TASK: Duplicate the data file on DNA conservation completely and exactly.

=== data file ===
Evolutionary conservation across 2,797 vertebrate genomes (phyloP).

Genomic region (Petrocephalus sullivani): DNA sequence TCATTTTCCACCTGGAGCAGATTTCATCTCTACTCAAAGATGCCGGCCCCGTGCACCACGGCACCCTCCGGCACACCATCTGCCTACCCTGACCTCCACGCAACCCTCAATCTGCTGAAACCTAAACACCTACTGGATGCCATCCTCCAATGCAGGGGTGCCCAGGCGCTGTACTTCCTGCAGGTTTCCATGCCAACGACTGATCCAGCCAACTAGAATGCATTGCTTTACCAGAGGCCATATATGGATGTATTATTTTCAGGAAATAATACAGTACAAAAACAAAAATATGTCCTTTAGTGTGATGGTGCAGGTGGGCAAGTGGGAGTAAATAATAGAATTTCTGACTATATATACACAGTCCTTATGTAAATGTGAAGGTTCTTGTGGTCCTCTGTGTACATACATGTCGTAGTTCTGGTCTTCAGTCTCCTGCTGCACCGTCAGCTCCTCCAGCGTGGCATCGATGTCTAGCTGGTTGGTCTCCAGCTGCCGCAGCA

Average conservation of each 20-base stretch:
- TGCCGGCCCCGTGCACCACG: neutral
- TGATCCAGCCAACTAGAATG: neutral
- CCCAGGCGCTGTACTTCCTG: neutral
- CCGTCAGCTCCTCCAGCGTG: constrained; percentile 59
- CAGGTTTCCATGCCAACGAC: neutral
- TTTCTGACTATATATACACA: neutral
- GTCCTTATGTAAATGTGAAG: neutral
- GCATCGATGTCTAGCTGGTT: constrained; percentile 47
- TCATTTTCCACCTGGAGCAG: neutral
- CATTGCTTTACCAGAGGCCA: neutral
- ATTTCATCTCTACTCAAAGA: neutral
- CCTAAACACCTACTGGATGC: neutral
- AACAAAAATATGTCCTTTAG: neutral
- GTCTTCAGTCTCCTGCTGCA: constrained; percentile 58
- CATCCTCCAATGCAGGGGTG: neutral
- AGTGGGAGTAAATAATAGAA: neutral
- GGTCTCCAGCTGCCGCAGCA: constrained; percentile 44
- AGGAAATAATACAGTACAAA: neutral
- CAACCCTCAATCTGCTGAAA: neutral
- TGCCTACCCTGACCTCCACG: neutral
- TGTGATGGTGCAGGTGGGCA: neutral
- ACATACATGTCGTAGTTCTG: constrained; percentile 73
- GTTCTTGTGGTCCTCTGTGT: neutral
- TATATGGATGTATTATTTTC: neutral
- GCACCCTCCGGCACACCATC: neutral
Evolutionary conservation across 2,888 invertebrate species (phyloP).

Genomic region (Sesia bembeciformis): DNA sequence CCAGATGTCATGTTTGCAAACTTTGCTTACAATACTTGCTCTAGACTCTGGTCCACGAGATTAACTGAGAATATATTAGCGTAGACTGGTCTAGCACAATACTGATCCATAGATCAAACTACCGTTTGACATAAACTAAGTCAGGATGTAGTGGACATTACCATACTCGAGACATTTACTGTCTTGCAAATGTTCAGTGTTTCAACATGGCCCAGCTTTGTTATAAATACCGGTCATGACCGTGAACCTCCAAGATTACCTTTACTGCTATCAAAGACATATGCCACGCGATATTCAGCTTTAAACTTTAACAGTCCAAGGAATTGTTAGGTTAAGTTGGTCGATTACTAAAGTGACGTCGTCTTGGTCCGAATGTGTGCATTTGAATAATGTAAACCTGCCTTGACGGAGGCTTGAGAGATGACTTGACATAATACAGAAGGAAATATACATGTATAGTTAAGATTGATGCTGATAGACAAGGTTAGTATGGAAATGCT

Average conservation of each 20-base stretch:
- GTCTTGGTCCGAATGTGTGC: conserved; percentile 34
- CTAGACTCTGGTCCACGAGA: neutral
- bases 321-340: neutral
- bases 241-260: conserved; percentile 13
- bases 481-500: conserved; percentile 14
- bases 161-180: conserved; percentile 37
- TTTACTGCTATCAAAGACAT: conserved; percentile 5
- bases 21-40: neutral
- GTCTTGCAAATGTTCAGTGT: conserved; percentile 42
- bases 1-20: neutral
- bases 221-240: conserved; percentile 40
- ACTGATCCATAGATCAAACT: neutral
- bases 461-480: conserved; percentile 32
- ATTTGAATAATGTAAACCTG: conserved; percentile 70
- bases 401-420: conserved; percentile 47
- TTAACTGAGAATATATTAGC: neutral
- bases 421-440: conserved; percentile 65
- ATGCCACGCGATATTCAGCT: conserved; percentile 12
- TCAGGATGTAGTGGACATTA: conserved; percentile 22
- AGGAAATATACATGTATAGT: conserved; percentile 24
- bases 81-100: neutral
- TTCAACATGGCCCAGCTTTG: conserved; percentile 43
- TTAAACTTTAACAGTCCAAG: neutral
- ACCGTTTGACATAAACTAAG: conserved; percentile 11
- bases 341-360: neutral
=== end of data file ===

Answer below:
Evolutionary conservation across 2,797 vertebrate genomes (phyloP).

Genomic region (Petrocephalus sullivani): DNA sequence TCATTTTCCACCTGGAGCAGATTTCATCTCTACTCAAAGATGCCGGCCCCGTGCACCACGGCACCCTCCGGCACACCATCTGCCTACCCTGACCTCCACGCAACCCTCAATCTGCTGAAACCTAAACACCTACTGGATGCCATCCTCCAATGCAGGGGTGCCCAGGCGCTGTACTTCCTGCAGGTTTCCATGCCAACGACTGATCCAGCCAACTAGAATGCATTGCTTTACCAGAGGCCATATATGGATGTATTATTTTCAGGAAATAATACAGTACAAAAACAAAAATATGTCCTTTAGTGTGATGGTGCAGGTGGGCAAGTGGGAGTAAATAATAGAATTTCTGACTATATATACACAGTCCTTATGTAAATGTGAAGGTTCTTGTGGTCCTCTGTGTACATACATGTCGTAGTTCTGGTCTTCAGTCTCCTGCTGCACCGTCAGCTCCTCCAGCGTGGCATCGATGTCTAGCTGGTTGGTCTCCAGCTGCCGCAGCA

Average conservation of each 20-base stretch:
- TGCCGGCCCCGTGCACCACG: neutral
- TGATCCAGCCAACTAGAATG: neutral
- CCCAGGCGCTGTACTTCCTG: neutral
- CCGTCAGCTCCTCCAGCGTG: constrained; percentile 59
- CAGGTTTCCATGCCAACGAC: neutral
- TTTCTGACTATATATACACA: neutral
- GTCCTTATGTAAATGTGAAG: neutral
- GCATCGATGTCTAGCTGGTT: constrained; percentile 47
- TCATTTTCCACCTGGAGCAG: neutral
- CATTGCTTTACCAGAGGCCA: neutral
- ATTTCATCTCTACTCAAAGA: neutral
- CCTAAACACCTACTGGATGC: neutral
- AACAAAAATATGTCCTTTAG: neutral
- GTCTTCAGTCTCCTGCTGCA: constrained; percentile 58
- CATCCTCCAATGCAGGGGTG: neutral
- AGTGGGAGTAAATAATAGAA: neutral
- GGTCTCCAGCTGCCGCAGCA: constrained; percentile 44
- AGGAAATAATACAGTACAAA: neutral
- CAACCCTCAATCTGCTGAAA: neutral
- TGCCTACCCTGACCTCCACG: neutral
- TGTGATGGTGCAGGTGGGCA: neutral
- ACATACATGTCGTAGTTCTG: constrained; percentile 73
- GTTCTTGTGGTCCTCTGTGT: neutral
- TATATGGATGTATTATTTTC: neutral
- GCACCCTCCGGCACACCATC: neutral
Evolutionary conservation across 2,888 invertebrate species (phyloP).

Genomic region (Sesia bembeciformis): DNA sequence CCAGATGTCATGTTTGCAAACTTTGCTTACAATACTTGCTCTAGACTCTGGTCCACGAGATTAACTGAGAATATATTAGCGTAGACTGGTCTAGCACAATACTGATCCATAGATCAAACTACCGTTTGACATAAACTAAGTCAGGATGTAGTGGACATTACCATACTCGAGACATTTACTGTCTTGCAAATGTTCAGTGTTTCAACATGGCCCAGCTTTGTTATAAATACCGGTCATGACCGTGAACCTCCAAGATTACCTTTACTGCTATCAAAGACATATGCCACGCGATATTCAGCTTTAAACTTTAACAGTCCAAGGAATTGTTAGGTTAAGTTGGTCGATTACTAAAGTGACGTCGTCTTGGTCCGAATGTGTGCATTTGAATAATGTAAACCTGCCTTGACGGAGGCTTGAGAGATGACTTGACATAATACAGAAGGAAATATACATGTATAGTTAAGATTGATGCTGATAGACAAGGTTAGTATGGAAATGCT

Average conservation of each 20-base stretch:
- GTCTTGGTCCGAATGTGTGC: conserved; percentile 34
- CTAGACTCTGGTCCACGAGA: neutral
- bases 321-340: neutral
- bases 241-260: conserved; percentile 13
- bases 481-500: conserved; percentile 14
- bases 161-180: conserved; percentile 37
- TTTACTGCTATCAAAGACAT: conserved; percentile 5
- bases 21-40: neutral
- GTCTTGCAAATGTTCAGTGT: conserved; percentile 42
- bases 1-20: neutral
- bases 221-240: conserved; percentile 40
- ACTGATCCATAGATCAAACT: neutral
- bases 461-480: conserved; percentile 32
- ATTTGAATAATGTAAACCTG: conserved; percentile 70
- bases 401-420: conserved; percentile 47
- TTAACTGAGAATATATTAGC: neutral
- bases 421-440: conserved; percentile 65
- ATGCCACGCGATATTCAGCT: conserved; percentile 12
- TCAGGATGTAGTGGACATTA: conserved; percentile 22
- AGGAAATATACATGTATAGT: conserved; percentile 24
- bases 81-100: neutral
- TTCAACATGGCCCAGCTTTG: conserved; percentile 43
- TTAAACTTTAACAGTCCAAG: neutral
- ACCGTTTGACATAAACTAAG: conserved; percentile 11
- bases 341-360: neutral